Who is Allegra Stratton, why has she resigned and who else was in that video?

Who is Allegra Stratton, why has she resigned and who else was in that video?

On Wednesday, Allegra Stratton quit her role as a government adviser following controversial comments that were caught on camera about an alleged Downing Street Christmas party.

The former Guardian, ITV and BBC journalist had been set to become the face of televised government briefings last December.

Instead, Stratton became the government’s spokeswoman for November’s COP26 climate change conference, earning between £125,000 and £129,999 a year.

She announced her resignation outside her home on Wednesday with an emotional speech, offering “profound apologies” and saying she would “regret those remarks for the rest of my days.”

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Who is Allegra Stratton?

Daughter of a translator and a textile artist, Allegra Stratton grew up in west London. Before studying archaeology and anthropology at Cambridge University, she attended state and private schools.

Peers say she aspired to be a journalist from a young age.

She went on to secure a job as a BBC producer before taking on a role as political correspondent at The Guardian.

While travelling the Middle East in her mid-20s, she published a book titled Muhajababes. It delved into women of a similar age to herself who struggled to find jobs.

Married to James Forsyth, political editor of the Spectator magazine, Stratton became BBC Newsnight’s political editor in 2011 following Michael Crick’s resignation.

In 2015, she left for ITV as national editor, where she also co-presented the political talk show Peston on Sunday during her time.

In April 2020, Stratton left broadcasting to become a “Johnson Tory” and work for the government.

After a few months as the chancellor Rishi Sunak’s director of strategic communications, she moved to 10 Downing Street as press secretary, where she was set to become the public face of Downing Street in televised press briefings.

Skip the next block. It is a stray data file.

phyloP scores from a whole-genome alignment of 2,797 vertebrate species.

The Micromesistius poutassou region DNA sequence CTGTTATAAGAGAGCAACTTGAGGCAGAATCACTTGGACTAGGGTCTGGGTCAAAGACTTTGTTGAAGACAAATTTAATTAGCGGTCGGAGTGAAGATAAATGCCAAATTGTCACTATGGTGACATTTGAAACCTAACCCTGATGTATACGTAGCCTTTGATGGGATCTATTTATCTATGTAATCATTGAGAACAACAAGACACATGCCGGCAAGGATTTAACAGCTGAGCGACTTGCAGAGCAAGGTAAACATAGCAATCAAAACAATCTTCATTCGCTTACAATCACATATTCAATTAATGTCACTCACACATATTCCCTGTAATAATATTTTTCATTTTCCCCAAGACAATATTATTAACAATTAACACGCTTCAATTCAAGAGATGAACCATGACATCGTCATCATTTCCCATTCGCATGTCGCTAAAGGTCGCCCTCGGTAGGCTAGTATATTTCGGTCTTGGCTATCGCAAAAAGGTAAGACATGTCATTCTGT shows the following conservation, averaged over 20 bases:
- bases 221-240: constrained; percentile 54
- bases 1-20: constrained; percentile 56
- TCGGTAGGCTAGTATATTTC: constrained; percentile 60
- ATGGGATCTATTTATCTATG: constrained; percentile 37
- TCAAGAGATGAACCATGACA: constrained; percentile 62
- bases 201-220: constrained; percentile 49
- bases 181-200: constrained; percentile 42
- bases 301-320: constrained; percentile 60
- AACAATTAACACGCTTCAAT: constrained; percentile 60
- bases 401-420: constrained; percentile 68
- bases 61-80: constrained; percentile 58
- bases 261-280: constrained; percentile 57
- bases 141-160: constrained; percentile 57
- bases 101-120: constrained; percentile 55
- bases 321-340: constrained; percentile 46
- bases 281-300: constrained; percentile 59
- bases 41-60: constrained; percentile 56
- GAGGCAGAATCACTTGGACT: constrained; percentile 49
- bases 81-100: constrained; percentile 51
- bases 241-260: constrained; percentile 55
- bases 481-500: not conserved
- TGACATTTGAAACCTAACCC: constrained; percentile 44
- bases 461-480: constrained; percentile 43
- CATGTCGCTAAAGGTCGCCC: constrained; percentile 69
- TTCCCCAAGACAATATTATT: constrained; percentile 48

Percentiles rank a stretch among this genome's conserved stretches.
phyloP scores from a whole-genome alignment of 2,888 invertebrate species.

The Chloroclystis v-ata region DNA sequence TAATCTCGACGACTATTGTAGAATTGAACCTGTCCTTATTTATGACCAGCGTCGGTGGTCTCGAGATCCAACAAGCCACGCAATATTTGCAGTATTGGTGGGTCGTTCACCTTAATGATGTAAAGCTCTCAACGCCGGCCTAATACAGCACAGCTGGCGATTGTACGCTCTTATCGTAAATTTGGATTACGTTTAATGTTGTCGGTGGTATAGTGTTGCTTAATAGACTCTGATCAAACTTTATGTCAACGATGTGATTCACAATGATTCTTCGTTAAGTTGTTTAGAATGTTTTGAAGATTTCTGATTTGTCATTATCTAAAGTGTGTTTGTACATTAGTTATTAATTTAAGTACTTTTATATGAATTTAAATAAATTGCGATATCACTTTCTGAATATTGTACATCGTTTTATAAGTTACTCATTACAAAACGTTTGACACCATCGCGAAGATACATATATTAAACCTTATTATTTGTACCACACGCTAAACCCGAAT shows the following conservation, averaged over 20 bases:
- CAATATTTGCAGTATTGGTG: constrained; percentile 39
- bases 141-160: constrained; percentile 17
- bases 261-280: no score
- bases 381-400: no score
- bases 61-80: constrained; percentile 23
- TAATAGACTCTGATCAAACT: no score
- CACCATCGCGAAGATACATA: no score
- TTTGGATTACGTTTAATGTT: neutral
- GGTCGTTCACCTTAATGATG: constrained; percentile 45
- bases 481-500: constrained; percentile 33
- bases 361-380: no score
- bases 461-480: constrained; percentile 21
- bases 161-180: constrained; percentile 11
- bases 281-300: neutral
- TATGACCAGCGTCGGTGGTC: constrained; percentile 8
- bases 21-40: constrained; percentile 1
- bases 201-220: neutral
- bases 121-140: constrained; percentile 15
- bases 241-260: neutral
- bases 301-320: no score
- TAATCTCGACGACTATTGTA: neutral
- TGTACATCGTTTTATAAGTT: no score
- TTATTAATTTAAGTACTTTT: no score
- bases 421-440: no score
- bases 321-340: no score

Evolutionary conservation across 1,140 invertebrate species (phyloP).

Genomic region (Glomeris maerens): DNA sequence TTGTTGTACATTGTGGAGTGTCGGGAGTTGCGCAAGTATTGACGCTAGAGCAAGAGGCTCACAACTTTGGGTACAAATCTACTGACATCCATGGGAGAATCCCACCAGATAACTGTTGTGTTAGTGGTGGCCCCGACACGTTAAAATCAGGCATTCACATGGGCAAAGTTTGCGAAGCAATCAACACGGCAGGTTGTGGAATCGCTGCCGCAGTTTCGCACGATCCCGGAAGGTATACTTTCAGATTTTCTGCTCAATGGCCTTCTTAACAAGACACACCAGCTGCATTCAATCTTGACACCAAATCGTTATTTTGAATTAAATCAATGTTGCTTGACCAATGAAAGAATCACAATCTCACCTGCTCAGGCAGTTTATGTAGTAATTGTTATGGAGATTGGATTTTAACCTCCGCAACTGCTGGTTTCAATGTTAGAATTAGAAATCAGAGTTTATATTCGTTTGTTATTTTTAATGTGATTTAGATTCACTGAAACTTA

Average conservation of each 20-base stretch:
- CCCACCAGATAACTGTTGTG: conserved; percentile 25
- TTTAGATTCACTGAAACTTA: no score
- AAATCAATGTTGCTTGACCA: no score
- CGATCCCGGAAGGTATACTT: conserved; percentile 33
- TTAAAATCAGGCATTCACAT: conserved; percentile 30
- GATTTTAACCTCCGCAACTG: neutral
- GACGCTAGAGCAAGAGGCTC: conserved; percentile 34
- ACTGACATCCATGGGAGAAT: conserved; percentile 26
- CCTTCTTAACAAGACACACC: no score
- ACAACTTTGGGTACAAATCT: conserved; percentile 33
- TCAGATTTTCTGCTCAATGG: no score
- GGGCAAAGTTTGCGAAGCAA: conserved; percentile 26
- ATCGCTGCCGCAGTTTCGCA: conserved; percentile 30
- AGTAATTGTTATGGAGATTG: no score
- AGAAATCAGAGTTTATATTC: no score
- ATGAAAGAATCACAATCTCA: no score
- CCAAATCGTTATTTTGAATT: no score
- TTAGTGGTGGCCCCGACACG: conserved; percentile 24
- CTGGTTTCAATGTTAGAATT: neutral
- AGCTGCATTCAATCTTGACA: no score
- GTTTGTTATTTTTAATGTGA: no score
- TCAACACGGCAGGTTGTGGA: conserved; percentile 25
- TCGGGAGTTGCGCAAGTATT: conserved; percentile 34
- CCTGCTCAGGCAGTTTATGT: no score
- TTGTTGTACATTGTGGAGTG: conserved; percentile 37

In April, Stratton was moved to become the spokeswoman for Cop26 President Alok Sharma before she could front a single briefing and remained on the payroll as a special adviser.

Why did she resign?

A clip, recorded just days after the alleged party, resurfaced earlier in the week. It shows Stratton – who was then the prime minister’s press secretary –in a mock TV briefing rehearsing how to take questions from journalists with No 10 colleagues.

The footage, said to have been recorded on December 22 last year, sees Stratton and her colleagues talking about a supposedly “fictional” Downing Street party on “Friday”.

Her colleague, Downing Street special adviser Ed Oldfield, is seen asking whether Boris Johnson could “condone having a cheese and wine party” in Downing Street.

Stratton fumbles and laughs, saying: “Is cheese and wine all right?”

She then adds: “It was a business meeting... and it was not socially distanced.”

The video emerged questions over whether Downing Street staff held a Christmas party in No 10 on December 18 when London was under tier 3 restrictions explicitly banning work Christmas lunches and parties where they are “a primarily social activity”.

Who else was in the video?

Special adviser Ed Oldfield was the other counterpart in the clip.

Oldfield played the role of a journalist during the mock press conference and asked Stratton about a “Downing Street party on Friday night”.

Friday would have been four days earlier on December 18, giving increased weight to reports of the allegedly rule-breaking party first reported by the Daily Mirror.

Oldfield became Johnson’s special adviser in July 2020 to provide political advice to ministers. He also worked for the prime minister’s 2019 campaign to become a Conservative leader.

What did Stratton say in her resignation speech?

In the tearful statement on Wednesday, Stratton, 41, apologised for her comments and said she understood people’s “anger and frustration.”

“My remarks seemed to make light of the rules, rules that people were doing everything to obey,” she said.

“That was never my intention. I will regret those remarks for the rest of my days and I offer my profound apologies to all of you at home for them.”

“To all of you who lost loved ones, who endured intolerable loneliness and who struggled with your businesses, I am truly sorry and this afternoon I am offering my resignation to the Prime Minister.”

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